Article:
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Mon Feb 11

Applied and Computational Mathematics Seminar

3:30pm - Vincent Hall 113
Applied and Computational Mathematics Seminar
Vera Andreeva rescheduled - February 18
Mon Feb 18

Applied and Computational Mathematics Seminar

3:35pm - Vincent Hall 113
Nonperturbative nonlinear effects in the dispersion relations for TE and TM plasmons on two-dimensional materials
Vera Andreeva

We analytically obtain the dispersion relations for transverse-electric (TE) and transverse-magnetic (TM) surface plasmon-polaritons in a nonlinear two-dimensional (2D) conducting material with inversion symmetry lying between two Kerr-type dielectric media. To this end, we use Maxwell's equations within the quasielectrostatic, weakly dissipative regime. We show that the wavelength and propagation distance of surface plasmons decrease due to the nonlinearity of the surrounding dielectric. In contrast, the effect of the nonlinearity of the 2D material depends on the signs of the real and imaginary parts of the third-order conductivity. Notably, the dispersion relations obtained by naively replacing the permittivity of the dielectric medium by its nonlinear counterpart in the respective dispersion relations of the linear regime are not accurate. We apply our analysis to the case of doped graphene and make predictions for the surface plasmon wavelength and propagation distance.

Mon Feb 25

Applied and Computational Mathematics Seminar

3:35pm - Vincent Hall 113
Primal dual methods for Wasserstein gradient flows
Li Wang, University of Minnesota

We develop a variational method for nonlinear equations with a gradient flow structure. Such equations arise in applications of a wide range, such as porous median flows, material science, animal swarms, and chemotaxis. Our method builds on the JKO framework, which evolves the equation as a gradient flow with respect to the Wasserstein metric. As a result, our method has built-in positivity preserving, entropy decreasing properties, and overcomes stability issue due to the strong nonlinearity and degeneracy. Furthermore, our method is massively parallelizable, and thus extremely efficient in high dimensions. Upon discretization of the PDE constraint, we also prove the ??convergence of the fully discrete optimization towards the continuum JKO scheme.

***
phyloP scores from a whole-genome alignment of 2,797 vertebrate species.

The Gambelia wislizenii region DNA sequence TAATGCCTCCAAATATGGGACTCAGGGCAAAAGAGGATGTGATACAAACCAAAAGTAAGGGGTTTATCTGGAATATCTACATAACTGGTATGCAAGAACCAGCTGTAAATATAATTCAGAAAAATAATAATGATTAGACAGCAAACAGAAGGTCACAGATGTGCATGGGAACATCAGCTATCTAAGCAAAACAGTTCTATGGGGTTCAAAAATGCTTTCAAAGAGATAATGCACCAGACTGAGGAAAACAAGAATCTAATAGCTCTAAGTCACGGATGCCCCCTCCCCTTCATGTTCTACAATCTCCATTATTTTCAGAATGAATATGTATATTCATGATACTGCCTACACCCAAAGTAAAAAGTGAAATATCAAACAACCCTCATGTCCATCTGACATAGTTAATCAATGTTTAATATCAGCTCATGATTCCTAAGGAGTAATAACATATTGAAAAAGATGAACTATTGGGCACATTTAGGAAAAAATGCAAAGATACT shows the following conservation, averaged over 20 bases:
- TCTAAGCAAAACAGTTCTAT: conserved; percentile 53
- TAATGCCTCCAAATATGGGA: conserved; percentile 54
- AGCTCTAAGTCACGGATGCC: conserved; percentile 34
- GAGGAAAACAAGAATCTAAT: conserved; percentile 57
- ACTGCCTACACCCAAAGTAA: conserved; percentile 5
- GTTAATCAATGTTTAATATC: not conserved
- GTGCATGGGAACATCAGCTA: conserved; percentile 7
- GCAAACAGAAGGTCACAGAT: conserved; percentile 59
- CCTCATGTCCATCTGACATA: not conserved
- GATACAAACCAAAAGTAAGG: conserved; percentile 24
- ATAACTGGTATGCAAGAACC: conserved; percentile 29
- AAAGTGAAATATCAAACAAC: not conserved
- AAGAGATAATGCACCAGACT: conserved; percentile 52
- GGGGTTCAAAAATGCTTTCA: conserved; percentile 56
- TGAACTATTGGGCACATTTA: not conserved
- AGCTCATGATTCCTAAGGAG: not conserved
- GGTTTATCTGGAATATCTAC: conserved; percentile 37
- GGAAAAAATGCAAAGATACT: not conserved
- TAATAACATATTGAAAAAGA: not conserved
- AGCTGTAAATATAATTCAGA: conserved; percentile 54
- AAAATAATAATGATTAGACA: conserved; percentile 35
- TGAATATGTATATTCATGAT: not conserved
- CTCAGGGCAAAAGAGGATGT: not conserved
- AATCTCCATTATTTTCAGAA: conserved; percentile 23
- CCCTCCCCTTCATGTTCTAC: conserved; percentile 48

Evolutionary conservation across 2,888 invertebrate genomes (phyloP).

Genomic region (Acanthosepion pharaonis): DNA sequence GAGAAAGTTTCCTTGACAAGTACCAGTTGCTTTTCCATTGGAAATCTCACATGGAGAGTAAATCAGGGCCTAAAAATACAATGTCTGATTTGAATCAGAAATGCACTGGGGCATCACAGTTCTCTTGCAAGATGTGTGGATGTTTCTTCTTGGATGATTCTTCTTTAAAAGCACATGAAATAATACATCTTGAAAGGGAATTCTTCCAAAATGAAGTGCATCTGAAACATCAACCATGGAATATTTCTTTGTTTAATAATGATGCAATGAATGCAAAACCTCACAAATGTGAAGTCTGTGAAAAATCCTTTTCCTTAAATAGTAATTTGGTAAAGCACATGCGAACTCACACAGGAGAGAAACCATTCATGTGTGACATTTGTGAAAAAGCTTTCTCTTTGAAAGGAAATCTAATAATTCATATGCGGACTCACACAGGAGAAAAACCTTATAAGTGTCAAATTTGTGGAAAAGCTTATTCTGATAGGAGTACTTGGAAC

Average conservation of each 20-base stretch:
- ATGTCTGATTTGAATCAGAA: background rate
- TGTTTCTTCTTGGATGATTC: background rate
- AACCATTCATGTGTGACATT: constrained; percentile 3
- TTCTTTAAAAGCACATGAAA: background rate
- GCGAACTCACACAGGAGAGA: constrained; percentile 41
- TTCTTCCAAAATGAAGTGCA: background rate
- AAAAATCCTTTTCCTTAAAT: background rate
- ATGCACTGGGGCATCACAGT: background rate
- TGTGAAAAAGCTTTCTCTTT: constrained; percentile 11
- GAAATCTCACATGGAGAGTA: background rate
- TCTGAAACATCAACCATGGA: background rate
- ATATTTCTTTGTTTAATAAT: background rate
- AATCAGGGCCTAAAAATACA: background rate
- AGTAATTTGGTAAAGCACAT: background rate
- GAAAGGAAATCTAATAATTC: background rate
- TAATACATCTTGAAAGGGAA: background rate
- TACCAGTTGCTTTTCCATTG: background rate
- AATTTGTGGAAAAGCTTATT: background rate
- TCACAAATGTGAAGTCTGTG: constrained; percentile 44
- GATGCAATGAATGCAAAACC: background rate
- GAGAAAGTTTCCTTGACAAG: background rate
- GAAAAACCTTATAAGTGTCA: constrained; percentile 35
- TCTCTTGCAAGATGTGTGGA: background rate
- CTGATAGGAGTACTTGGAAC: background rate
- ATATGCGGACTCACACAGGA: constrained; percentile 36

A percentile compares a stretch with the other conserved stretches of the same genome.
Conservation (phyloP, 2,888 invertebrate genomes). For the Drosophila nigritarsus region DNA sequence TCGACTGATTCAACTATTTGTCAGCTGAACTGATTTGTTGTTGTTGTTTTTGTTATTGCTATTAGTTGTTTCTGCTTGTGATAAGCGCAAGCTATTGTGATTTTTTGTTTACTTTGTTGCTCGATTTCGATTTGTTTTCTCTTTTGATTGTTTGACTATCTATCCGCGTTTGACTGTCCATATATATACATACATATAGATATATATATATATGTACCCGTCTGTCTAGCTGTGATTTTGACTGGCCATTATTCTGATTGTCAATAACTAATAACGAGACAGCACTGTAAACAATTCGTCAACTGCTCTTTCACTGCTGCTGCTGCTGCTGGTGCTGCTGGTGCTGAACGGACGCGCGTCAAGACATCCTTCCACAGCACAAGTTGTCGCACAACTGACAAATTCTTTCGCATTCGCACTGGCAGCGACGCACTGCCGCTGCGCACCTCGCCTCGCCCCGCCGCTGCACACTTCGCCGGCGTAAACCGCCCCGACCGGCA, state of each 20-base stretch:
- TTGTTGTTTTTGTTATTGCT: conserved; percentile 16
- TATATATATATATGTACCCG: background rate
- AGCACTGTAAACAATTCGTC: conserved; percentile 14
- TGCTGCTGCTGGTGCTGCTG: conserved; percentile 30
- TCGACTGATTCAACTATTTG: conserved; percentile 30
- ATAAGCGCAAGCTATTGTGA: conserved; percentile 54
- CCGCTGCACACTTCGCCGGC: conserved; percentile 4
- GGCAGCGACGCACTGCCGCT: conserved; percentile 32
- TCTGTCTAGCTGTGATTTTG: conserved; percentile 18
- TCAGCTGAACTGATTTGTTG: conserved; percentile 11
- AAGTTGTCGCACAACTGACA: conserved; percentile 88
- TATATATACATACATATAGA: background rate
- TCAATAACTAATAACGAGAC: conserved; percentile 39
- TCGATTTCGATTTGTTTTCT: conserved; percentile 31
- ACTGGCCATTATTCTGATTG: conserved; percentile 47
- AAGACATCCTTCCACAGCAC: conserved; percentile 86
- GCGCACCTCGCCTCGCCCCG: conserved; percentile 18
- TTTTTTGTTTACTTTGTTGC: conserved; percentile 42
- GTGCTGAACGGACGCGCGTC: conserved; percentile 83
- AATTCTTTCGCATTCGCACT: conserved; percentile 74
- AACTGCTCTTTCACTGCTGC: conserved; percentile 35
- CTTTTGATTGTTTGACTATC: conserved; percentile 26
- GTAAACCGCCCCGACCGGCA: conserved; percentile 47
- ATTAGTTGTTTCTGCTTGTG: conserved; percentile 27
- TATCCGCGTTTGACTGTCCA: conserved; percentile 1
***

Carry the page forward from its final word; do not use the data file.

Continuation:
Mon Mar 25

Applied and Computational Mathematics Seminar

3:35pm - Vincent Hall 113
Low rankness in forward and inverse kinetic theory
Qin Li, University of Wisconsin

Multi-scale kinetic equations can be compressed: in certain regimes, the Boltzmann equation is asymptotically equivalent to the Euler equations, and the radiative transfer equation is asymptotically equivalent to the diffusion equation. A lot of detailed information is lost when a system passes to the limit. In linear algebra, it is equivalent to a system being of low rank. I will discuss such transition and how it affects the computation: mainly, in the forward regime, inserting low-rankness could greatly advances the computation, while in the inverse regime, the system being of low rank typically makes the problems significantly harder.

Mon May 06

Applied and Computational Mathematics Seminar

3:35pm - Vincent Hall 113
On localizing and concentrating of electromagnetic fields
Yi-Hsuan Lin, University of Jyvaskyla

We consider field localizing and concentration of electromagnetic waves governed by the time-harmonic anisotropic Maxwell system in a bounded domain. It is shown that there always exist certain boundary inputs which can generate electromagnetic fields with energy localized/concentrated in a given subdomain while nearly vanishing in another given subdomain. The theoretical results may have potential applications in telecommunication, inductive charging and medical therapy. We also derive a related Runge approximation result for the time-harmonic anisotropic Maxwell system with partial boundary data.